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What is the difference between these two ALMOST identical white Burgundy wines?

I have two 2006 Domaine Leflaive Puligny-Montrachet white wines. The labels look identical except one says 1er, Clavoillon, and the other does not. Additionally, the 1er cost $100 and I was told to drink it between 2013-2018, while the other cost $70 and I was told to drink it before 2014.

Also, what food should I serve with these wines? I've read roast chicken, shellfish, cream-based sauces, and corn go well with white Burgundy. Do I need to stay away from food with citrus? What about BBQ food? Any particular cheeses you would recommend?

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  1. 1. Oxidization (essentially the wine deadening) can be an issue with White Burgundies. I am a risk adverse person, so if you only have one bottle of each I would drink these sooner rather than later e.g. in the next couple years.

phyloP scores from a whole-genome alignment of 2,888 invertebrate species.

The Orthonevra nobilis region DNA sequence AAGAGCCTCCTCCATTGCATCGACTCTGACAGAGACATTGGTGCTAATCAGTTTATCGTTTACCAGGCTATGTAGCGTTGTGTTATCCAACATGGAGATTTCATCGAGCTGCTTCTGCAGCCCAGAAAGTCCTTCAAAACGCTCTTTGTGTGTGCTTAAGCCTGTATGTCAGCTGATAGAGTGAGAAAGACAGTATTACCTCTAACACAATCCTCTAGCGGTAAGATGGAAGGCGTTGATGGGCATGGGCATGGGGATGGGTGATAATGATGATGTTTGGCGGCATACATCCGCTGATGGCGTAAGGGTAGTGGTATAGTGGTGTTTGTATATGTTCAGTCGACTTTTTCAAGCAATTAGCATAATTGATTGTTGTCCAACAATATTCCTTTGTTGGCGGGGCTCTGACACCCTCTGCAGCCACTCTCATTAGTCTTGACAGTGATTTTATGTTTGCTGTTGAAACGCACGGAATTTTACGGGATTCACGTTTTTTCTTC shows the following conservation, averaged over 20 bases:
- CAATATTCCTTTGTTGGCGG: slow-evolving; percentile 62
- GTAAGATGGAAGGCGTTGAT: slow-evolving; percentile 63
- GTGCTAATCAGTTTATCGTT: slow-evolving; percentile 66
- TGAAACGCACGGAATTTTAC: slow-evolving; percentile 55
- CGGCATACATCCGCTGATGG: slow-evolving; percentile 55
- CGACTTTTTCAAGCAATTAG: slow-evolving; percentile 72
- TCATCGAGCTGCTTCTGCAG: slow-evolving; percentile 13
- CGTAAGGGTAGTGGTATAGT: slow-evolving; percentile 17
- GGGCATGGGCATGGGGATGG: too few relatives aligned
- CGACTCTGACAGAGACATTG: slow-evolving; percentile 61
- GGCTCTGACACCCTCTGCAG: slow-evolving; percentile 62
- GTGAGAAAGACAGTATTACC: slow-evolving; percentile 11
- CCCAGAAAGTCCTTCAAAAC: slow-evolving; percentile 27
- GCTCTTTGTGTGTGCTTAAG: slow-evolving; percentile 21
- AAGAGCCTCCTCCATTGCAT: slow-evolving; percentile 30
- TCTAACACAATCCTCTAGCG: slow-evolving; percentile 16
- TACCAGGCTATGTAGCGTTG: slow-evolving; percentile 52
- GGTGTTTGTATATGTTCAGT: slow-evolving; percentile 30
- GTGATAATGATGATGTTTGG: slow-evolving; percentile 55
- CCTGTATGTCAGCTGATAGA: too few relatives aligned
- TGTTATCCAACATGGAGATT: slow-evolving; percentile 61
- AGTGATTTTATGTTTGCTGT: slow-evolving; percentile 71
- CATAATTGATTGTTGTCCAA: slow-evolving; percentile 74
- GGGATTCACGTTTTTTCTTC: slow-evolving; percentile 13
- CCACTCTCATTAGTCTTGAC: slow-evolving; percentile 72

2. One Burgundy is from a particular vineyard (Clavoillon) - the other is probably sourced from multiple vineyards.

    3. Also check cellartracker.com for specific reviews of these wines

    4. Generally, White Burgundies have a lot of green apple acidity which cuts butter and cream well, some light buttery-ness to round the wine out, and some nutty/woodsy slight spice flavors from the oak. Grilling/searing/carmalizing cooking techniques go well with the nutty/woodsy flavors, and butter and cream go well with the buttery-ness flavors of the wine. While the green apple acidity of the wine, helps offset the heaviness of the dish.

    Generally whites can't stand up to really heavy meat flavors of say beef or lamb. But will go well with fish, chicken, and some duck or pork dishes.